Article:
November 06, 2008

Marriage Amendment Opponent Proves the Point

As part of their campaign against the Florida Marriage Amendment, opponents repeated proclaimed that the measure was unnecessary because the Florida law already limited marriage to one man and one woman.  Proponents of the Amendment, of course, explained that the measure was needed because, as we have seen in numerous other states, activist judges are all to ready to impose their own will and strike down such laws.  By placing the language in the state constitution we protect marriage from these judges and other threats.

Given that the opponents used this argument so frequently, I could not help but chuckle at the response by Kenneth Quinnell, the Executive Director of the Florida Progressive Coalition (who himself promoted the idea that the Amendment was unnecessary).

"... this law will eventually be shot down as unconstitutional at the federal level..."

Odd, that while on the one hand we were supposed to believe that marriage was already protected by a state statute, it is now proclaimed that a federal court will abolish a provision of a state constitution.

Over 62% of Florida voters cast a vote for traditional Marriage this week.  30 states have passed similar measures.  And since opponents to traditional marriage are finding that they can't convince the you, people, to turn on marriage (not even in California) they're just going to try and get an activist Court to jam it down your throats.

November 05, 2008

VICTORY!

What?  Surprised to see a claim of victory on a Conservative blog after an election night where the most liberal candidate for president ever claimed the White House?  Don't despair, my friends!  Though the Republican party suffered many defeats last night, True Conservatism scored some major victories, in our own state and some other unlikely places.

The State of Florida passed a Marriage Amendment.

The State of Arizona passed a Marriage Amendment.

And while the votes are still being gathered in California, their Marriage Amendment is ahead as well!  And with over 96% of precincts there reporting, signs are good that it will pass.

So what is the count?  As of now, 29 states have passed marriage amendments, with California pending, it could be 30.  Arizona, the one state to ever actually fail to pass a marriage amendment (in 2006), now has a marriage amendment.

Alabama
Alaska
Arizona
Arkansas
Florida
Georgia
Hawaii
Kansas
Kentucky
Louisiana
Michigan
Mississippi
Missouri
Montana
Nebraska
Nevada
North Dakota
Ohio
Oklahoma
Oregon
Texas
Utah
Idaho
South Carolina
South Dakota
Tennessee
Virginia
Wisconsin
Colorado

We've already stared to hear, and will continue to hear the word "mandate" thrown around frequently.  Many are suggesting that this election broke the back of the Republican party.  Some are claiming this election was a referendum on Conservatism and that our ideology is on its way out.

But consider the fact that this year, when the democrat voting presence was stronger than ever, Marriage Amendments passed.  In our own state which went to Obama, it passed with more than 62%.  That tells me that traditional family values and True Conservative social values are both alive and well and there is indeed Hope for the future.  That gives us a reason to celebrate.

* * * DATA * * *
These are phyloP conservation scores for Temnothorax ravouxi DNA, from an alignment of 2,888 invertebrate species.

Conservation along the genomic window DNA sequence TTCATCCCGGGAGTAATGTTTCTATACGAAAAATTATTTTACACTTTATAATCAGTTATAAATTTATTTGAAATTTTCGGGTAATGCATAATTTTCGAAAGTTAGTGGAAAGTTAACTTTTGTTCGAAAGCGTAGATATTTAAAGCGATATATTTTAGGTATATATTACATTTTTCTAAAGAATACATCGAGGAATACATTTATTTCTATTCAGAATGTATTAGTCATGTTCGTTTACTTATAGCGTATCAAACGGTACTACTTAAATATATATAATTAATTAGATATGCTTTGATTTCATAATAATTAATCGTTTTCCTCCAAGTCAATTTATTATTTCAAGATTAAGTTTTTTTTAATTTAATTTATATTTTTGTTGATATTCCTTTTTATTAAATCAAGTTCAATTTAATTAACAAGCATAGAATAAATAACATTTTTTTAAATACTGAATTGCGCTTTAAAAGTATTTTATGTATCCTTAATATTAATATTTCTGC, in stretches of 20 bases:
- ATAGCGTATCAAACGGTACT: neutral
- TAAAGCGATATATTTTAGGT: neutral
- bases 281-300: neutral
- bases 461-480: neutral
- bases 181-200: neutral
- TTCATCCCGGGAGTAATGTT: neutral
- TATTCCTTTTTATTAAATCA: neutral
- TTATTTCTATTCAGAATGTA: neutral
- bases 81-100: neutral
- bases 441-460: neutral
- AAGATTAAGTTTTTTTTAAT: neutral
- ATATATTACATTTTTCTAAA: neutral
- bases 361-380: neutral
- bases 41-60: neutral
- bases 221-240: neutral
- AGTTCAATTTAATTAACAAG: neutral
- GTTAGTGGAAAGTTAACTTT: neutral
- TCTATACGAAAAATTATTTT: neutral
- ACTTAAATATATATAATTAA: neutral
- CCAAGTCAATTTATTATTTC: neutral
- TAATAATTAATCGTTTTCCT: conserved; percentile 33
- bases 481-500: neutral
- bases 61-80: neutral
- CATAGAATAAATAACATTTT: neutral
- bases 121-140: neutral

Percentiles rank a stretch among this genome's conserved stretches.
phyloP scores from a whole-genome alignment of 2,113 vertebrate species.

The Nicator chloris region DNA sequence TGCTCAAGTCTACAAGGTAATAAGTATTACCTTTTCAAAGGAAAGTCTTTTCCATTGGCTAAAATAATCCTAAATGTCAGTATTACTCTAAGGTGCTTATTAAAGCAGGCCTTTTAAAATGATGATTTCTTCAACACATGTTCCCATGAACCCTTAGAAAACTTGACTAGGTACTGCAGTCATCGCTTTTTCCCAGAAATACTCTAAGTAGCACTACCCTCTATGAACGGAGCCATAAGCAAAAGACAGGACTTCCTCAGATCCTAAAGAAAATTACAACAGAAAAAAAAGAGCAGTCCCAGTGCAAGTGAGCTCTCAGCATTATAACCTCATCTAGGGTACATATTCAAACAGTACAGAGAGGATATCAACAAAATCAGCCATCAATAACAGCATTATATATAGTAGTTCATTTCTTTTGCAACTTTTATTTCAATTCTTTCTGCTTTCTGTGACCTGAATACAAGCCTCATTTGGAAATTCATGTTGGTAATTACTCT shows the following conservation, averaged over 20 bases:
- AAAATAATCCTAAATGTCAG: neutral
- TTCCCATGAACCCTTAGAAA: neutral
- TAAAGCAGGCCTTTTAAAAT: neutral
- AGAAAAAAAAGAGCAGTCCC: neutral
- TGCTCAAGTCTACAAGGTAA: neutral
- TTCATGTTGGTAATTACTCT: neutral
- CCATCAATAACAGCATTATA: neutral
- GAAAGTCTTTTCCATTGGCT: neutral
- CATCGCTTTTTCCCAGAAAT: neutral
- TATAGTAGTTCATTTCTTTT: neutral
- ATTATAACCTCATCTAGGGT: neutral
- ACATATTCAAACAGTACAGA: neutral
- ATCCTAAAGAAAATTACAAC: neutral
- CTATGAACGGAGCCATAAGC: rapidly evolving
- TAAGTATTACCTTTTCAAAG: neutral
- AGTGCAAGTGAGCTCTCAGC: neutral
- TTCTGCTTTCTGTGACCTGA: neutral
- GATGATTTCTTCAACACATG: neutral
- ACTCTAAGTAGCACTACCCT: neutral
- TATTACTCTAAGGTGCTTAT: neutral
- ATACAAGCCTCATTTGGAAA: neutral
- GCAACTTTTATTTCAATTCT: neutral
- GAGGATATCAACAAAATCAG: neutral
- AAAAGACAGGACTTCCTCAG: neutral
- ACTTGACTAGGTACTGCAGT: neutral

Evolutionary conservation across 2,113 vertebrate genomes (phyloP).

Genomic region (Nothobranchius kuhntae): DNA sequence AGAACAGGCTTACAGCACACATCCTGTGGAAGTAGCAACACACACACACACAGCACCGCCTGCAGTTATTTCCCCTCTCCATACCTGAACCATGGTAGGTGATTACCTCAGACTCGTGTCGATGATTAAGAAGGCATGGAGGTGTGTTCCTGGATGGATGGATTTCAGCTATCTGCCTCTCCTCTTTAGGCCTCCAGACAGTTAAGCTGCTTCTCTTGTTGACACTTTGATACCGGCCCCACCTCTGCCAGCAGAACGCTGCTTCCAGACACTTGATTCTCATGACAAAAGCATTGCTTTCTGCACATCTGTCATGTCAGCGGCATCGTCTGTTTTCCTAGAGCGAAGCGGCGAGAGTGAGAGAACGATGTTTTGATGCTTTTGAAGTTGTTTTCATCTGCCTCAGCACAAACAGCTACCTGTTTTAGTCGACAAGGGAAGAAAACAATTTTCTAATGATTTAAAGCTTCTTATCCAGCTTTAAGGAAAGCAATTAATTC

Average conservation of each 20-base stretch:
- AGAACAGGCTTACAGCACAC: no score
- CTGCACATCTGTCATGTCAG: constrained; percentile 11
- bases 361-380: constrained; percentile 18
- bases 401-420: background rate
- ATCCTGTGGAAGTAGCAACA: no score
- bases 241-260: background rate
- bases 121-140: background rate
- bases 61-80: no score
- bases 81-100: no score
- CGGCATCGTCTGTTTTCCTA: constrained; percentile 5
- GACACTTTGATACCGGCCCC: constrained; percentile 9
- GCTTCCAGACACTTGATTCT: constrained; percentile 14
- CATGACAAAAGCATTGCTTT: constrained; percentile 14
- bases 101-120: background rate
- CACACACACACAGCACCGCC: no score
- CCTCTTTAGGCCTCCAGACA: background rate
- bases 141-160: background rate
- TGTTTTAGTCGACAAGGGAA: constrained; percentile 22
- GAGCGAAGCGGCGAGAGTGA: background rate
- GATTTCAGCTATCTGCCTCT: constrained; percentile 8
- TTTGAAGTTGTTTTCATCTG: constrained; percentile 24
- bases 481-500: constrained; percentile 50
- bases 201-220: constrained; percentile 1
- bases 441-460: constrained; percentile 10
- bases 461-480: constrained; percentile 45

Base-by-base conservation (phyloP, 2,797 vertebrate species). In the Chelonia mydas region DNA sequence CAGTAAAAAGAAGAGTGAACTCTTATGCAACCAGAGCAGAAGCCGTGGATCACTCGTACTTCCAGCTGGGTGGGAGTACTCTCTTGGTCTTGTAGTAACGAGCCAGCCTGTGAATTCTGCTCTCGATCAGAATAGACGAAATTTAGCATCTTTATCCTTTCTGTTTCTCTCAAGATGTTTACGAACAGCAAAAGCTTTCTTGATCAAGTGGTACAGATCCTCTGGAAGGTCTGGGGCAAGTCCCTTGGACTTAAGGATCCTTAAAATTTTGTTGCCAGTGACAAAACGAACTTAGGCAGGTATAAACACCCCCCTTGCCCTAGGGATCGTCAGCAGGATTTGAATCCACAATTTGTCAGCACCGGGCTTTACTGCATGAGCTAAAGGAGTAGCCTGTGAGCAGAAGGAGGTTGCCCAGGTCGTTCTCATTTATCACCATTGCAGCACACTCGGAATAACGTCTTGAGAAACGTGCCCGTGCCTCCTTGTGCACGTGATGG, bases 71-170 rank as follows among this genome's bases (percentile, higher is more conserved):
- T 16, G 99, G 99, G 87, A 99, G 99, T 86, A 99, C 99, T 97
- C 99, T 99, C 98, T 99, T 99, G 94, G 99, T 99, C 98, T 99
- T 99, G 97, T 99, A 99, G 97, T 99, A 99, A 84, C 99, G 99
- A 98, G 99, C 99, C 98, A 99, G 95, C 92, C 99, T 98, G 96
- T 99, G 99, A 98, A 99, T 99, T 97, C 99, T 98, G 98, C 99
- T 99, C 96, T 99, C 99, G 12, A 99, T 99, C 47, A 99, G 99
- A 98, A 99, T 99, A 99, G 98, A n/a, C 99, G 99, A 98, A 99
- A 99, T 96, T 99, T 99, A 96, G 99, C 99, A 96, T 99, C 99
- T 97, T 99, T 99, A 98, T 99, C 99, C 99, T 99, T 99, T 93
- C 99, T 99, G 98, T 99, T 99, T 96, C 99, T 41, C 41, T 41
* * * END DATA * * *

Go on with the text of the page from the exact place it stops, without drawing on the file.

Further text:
November 04, 2008

Chairman of Gators for McCain votes for Obama

Several blogs have picked up the news that Josh Simmons, Chairman of Gators for McCain at UF has publicly announced that he voted for Barrack Obama. Simmons had also been serving as Executive Director of the Florida Federation of College Republicans.

Simmons submitted his resignation to both organizations over the last 2 days.

This is all water under the bridge at this point... except for one small detail - Simmons voted for Obama just after the Colin Powell endorsement and still continued to operate in both capacities.

Click here for 2 press stories: The Gator and the Huffington Post

Below is my response to Mr Simmons. I know him dating back to my term as State Chairman of the College Republicans:

***********************

Mr Simmons,

While I certainly would not impugn your motives as to your vote, I would also add that as it is clear you didn't just come to these conclusions November 2, your public announcement appears to be as much informative as it is calculated.

Using Colin Powell as an example as you have, you might also bear in mind that he currently holds no offices within the party or the Bush administration. His criticism is therefore rendered as a private citizen and elder statesman, not as an official of the party or the McCain campaign.

You on the other hand remained on the job as the senior representative of the McCain campaign at UF after you had already cast your vote for Obama. While you may consider that unimportant, it lends itself strongly to the notion that you've used the circumstances of someone in your position voting for Obama to gain you public noteriety.

If your decision to vote for Obama was merely a matter of a change in your feelings toward McCain you should have simply resigned from your positions, cast your vote, and then gotten on with your life.

It would even have been a different story if you had resigned, voted for Obama, and then volunteered to help the Obama campaign as a Republican who switched over. Then you could have legitimately claimed your decision was a matter of conscience.